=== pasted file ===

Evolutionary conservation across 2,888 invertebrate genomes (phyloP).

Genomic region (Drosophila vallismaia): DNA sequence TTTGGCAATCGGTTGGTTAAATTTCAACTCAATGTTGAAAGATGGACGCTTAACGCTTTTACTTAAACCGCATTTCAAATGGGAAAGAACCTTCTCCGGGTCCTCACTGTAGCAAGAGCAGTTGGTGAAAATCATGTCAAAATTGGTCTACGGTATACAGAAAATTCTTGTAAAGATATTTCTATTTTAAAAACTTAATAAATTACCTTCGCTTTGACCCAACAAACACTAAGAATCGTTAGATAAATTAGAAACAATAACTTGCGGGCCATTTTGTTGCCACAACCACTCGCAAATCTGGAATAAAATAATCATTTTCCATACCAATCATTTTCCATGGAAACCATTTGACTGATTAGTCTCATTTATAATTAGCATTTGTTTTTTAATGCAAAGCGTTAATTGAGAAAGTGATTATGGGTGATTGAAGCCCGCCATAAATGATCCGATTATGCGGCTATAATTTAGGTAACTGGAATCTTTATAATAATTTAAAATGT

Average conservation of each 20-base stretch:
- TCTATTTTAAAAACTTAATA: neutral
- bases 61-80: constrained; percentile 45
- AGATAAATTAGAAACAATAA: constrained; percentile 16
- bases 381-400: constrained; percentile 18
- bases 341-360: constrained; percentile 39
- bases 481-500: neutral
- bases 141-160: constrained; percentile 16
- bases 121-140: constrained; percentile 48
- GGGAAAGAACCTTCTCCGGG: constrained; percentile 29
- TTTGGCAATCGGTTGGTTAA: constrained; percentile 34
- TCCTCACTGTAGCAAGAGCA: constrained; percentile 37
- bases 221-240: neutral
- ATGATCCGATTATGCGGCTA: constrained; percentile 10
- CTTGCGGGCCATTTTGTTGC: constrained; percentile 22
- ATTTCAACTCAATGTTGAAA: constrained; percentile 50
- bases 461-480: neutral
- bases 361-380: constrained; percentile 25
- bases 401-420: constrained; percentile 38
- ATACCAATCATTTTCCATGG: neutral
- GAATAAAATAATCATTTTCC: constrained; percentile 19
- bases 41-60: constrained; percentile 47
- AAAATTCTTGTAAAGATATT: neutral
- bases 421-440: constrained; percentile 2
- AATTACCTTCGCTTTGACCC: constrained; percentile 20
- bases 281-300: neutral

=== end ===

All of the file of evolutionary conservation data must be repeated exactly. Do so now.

Evolutionary conservation across 2,888 invertebrate genomes (phyloP).

Genomic region (Drosophila vallismaia): DNA sequence TTTGGCAATCGGTTGGTTAAATTTCAACTCAATGTTGAAAGATGGACGCTTAACGCTTTTACTTAAACCGCATTTCAAATGGGAAAGAACCTTCTCCGGGTCCTCACTGTAGCAAGAGCAGTTGGTGAAAATCATGTCAAAATTGGTCTACGGTATACAGAAAATTCTTGTAAAGATATTTCTATTTTAAAAACTTAATAAATTACCTTCGCTTTGACCCAACAAACACTAAGAATCGTTAGATAAATTAGAAACAATAACTTGCGGGCCATTTTGTTGCCACAACCACTCGCAAATCTGGAATAAAATAATCATTTTCCATACCAATCATTTTCCATGGAAACCATTTGACTGATTAGTCTCATTTATAATTAGCATTTGTTTTTTAATGCAAAGCGTTAATTGAGAAAGTGATTATGGGTGATTGAAGCCCGCCATAAATGATCCGATTATGCGGCTATAATTTAGGTAACTGGAATCTTTATAATAATTTAAAATGT

Average conservation of each 20-base stretch:
- TCTATTTTAAAAACTTAATA: neutral
- bases 61-80: constrained; percentile 45
- AGATAAATTAGAAACAATAA: constrained; percentile 16
- bases 381-400: constrained; percentile 18
- bases 341-360: constrained; percentile 39
- bases 481-500: neutral
- bases 141-160: constrained; percentile 16
- bases 121-140: constrained; percentile 48
- GGGAAAGAACCTTCTCCGGG: constrained; percentile 29
- TTTGGCAATCGGTTGGTTAA: constrained; percentile 34
- TCCTCACTGTAGCAAGAGCA: constrained; percentile 37
- bases 221-240: neutral
- ATGATCCGATTATGCGGCTA: constrained; percentile 10
- CTTGCGGGCCATTTTGTTGC: constrained; percentile 22
- ATTTCAACTCAATGTTGAAA: constrained; percentile 50
- bases 461-480: neutral
- bases 361-380: constrained; percentile 25
- bases 401-420: constrained; percentile 38
- ATACCAATCATTTTCCATGG: neutral
- GAATAAAATAATCATTTTCC: constrained; percentile 19
- bases 41-60: constrained; percentile 47
- AAAATTCTTGTAAAGATATT: neutral
- bases 421-440: constrained; percentile 2
- AATTACCTTCGCTTTGACCC: constrained; percentile 20
- bases 281-300: neutral